It’s our responsibility to build our child’s self-esteem through cultural reflection and understanding. By encouraging their faces on things they’ll confront every day, we show them that we exist. Because of my mother’s persistence, I walk and breathe with pride. I have embraced my culture in ways that brown children, all over, will never get the chance to. Our next generation isn’t lost for we hold the key to their most pivotal characteristic: understanding.
Imagine, my mother bought me a series of books written by women with my skin and today I’m on the journey to becoming one of those distinguished ladies. Destiny.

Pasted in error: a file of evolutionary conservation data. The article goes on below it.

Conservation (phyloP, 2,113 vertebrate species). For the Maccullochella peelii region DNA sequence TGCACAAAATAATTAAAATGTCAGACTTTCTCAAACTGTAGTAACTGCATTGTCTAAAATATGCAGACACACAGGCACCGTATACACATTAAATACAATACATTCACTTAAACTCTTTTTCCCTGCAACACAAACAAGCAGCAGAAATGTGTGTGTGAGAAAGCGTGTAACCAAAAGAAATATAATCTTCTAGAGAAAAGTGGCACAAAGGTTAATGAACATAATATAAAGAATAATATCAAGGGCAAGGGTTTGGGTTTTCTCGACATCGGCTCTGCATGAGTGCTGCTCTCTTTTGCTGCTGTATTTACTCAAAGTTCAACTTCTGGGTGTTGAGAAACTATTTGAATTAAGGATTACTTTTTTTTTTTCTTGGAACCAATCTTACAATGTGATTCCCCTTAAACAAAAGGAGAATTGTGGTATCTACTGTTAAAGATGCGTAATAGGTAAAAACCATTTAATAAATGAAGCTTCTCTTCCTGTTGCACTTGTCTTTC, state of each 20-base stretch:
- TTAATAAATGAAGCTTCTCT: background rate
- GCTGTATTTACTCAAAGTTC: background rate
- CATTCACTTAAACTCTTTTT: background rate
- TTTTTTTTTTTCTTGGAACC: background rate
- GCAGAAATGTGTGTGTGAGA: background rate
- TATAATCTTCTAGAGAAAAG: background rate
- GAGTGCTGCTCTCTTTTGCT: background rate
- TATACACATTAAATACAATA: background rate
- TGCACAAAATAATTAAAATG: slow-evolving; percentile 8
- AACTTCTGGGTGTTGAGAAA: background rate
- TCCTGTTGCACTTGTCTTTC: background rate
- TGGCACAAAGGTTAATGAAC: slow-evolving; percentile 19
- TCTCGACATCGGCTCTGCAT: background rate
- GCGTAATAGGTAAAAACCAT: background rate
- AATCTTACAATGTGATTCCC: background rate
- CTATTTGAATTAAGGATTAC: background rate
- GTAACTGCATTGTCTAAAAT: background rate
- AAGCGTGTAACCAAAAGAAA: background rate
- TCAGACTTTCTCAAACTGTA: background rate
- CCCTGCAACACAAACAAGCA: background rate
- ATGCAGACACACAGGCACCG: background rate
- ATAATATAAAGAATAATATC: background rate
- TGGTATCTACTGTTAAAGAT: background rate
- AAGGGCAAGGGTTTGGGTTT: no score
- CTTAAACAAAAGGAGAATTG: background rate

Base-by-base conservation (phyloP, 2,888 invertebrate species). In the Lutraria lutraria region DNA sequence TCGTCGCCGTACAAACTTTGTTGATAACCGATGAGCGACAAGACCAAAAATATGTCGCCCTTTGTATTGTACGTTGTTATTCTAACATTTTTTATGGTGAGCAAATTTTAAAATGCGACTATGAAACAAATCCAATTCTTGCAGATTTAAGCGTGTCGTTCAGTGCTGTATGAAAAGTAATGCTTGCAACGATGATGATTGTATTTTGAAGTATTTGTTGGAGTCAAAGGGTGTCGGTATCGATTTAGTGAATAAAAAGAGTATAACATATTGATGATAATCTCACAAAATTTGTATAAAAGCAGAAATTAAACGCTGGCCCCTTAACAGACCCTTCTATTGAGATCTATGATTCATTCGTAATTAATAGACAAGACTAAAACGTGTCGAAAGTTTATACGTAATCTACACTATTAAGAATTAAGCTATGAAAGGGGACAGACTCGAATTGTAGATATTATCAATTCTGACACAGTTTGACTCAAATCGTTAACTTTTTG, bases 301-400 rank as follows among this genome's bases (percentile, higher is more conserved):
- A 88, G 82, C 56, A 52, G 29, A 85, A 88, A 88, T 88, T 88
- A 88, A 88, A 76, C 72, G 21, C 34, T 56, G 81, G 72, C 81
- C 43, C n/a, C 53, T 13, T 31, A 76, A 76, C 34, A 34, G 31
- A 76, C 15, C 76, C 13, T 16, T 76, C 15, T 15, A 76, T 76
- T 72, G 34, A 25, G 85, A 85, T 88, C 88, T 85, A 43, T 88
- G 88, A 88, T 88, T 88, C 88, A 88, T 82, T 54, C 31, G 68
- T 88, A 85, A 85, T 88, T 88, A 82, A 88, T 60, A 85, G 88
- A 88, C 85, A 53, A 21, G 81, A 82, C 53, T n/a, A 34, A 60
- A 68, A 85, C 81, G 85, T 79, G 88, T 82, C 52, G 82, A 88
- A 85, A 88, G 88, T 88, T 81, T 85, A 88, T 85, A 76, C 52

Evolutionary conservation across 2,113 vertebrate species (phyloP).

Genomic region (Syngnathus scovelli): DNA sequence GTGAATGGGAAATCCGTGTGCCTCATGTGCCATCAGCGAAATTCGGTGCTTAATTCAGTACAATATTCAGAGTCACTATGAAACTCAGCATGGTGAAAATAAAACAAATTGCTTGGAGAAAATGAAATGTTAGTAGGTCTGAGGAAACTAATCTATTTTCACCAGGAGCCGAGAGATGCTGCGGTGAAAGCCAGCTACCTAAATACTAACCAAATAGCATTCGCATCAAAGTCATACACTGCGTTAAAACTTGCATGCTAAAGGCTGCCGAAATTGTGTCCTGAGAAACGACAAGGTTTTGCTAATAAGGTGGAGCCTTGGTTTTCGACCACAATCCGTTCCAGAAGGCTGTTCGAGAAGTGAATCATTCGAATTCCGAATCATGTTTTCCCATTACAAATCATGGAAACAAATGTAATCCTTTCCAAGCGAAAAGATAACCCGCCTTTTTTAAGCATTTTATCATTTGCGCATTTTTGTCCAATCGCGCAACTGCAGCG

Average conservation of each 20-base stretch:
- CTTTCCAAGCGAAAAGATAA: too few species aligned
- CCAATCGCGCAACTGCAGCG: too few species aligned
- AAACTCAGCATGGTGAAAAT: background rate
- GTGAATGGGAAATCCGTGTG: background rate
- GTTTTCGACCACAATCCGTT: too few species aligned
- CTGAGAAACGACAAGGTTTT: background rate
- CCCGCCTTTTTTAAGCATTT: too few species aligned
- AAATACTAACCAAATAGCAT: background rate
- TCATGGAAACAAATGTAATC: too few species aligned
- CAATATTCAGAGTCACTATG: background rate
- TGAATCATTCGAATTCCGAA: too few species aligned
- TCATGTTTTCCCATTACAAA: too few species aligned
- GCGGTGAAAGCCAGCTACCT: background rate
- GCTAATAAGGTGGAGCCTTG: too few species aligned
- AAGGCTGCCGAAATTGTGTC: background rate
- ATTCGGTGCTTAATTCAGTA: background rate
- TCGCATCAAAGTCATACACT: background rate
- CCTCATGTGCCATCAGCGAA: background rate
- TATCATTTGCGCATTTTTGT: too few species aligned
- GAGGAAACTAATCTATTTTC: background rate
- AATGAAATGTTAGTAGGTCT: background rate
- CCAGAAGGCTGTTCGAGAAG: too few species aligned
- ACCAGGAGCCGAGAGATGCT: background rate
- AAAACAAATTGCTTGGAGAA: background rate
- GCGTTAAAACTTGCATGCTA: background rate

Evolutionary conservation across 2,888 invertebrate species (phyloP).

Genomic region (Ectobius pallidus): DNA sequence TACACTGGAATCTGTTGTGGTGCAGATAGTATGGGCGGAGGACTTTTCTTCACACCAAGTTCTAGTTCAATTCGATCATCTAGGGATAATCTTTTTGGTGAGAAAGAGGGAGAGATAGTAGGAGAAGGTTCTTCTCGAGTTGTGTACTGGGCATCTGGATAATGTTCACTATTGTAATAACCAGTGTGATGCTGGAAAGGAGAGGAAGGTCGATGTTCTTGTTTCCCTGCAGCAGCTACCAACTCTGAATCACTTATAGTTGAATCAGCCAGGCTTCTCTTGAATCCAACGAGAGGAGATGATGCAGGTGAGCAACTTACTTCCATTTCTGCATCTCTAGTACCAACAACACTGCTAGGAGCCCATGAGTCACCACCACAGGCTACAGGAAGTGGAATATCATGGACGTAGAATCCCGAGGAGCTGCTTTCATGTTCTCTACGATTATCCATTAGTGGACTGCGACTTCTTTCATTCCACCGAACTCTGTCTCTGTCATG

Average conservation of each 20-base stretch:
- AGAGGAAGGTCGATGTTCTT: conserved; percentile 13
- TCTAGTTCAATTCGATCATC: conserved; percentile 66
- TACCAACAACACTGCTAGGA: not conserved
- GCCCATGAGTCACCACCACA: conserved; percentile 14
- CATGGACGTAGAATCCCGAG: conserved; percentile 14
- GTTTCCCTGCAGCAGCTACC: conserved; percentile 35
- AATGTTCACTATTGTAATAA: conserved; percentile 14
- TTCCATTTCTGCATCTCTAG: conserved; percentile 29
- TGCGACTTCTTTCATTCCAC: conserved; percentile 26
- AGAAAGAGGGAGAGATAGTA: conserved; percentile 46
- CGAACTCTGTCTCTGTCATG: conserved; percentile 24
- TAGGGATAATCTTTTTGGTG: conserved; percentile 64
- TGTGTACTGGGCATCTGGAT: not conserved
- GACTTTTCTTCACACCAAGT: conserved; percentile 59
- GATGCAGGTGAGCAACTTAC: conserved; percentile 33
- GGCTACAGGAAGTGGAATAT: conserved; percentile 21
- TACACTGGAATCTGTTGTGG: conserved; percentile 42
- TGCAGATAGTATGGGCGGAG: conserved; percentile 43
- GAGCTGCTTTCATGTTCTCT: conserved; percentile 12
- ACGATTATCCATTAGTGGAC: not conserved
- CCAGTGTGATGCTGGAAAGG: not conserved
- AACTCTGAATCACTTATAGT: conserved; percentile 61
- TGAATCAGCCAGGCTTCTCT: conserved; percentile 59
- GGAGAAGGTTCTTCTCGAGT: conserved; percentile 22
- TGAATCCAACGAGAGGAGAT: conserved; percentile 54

“RivaFlowz” is a teacher and professional writer living in New York City. You can follow her on Twitter: @rivaflowz.
More on Madame Noire!
- Party of One Please: Things I’ve Learned To Enjoy By Myself
- MN Exclusive: Warryn & Erica Campbell On How They Met, Their Family and Managing To Work Together
- You Are Not The Father! The Most Memorably Ratchet Moments From The Maury Povich Show
- Drop The Flat Iron Like It’s Hot: Summer Hairstyles To Help You Beat the Heat
- And They Say Only Black Women are Bitter? Why Bitter Black Men Need To Have a Seat…Several
- Stop Arguing About Dumb Stuff! How I Learned To Keep The Peace In My Relationship
- Old Habits Die Hard: Learning Not To Dim My Light So Others Can Feel Like They’re Shining